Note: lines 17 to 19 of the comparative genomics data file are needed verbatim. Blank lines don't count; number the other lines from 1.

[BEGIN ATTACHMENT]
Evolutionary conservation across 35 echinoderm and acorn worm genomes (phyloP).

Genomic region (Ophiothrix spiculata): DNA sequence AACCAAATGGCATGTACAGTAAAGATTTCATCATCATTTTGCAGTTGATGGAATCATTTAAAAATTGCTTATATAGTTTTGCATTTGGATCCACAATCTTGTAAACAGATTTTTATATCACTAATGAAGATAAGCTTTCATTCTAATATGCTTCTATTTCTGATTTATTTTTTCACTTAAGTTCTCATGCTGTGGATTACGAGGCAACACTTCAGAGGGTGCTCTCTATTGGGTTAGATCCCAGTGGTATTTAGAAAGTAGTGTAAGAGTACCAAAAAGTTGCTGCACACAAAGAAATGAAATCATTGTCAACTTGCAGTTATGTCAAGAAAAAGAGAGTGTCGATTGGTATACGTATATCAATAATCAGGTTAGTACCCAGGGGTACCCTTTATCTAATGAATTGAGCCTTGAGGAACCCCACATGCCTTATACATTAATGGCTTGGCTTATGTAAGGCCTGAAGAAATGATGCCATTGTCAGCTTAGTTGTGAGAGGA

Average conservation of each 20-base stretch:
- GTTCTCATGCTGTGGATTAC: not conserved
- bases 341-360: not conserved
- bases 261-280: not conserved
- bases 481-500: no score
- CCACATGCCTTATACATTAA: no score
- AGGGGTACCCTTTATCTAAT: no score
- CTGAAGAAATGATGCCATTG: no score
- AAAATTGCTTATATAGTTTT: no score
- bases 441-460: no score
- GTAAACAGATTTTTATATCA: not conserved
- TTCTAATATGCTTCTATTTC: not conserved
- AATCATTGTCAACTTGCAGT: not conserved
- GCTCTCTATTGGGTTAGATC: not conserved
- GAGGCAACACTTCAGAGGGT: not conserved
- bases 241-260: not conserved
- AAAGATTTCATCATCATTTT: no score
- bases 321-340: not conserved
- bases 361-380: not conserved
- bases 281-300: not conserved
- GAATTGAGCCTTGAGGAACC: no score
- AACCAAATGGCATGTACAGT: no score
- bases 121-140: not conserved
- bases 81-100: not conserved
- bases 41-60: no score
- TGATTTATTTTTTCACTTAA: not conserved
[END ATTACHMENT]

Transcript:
- GAGGCAACACTTCAGAGGGT: not conserved
- bases 241-260: not conserved
- AAAGATTTCATCATCATTTT: no score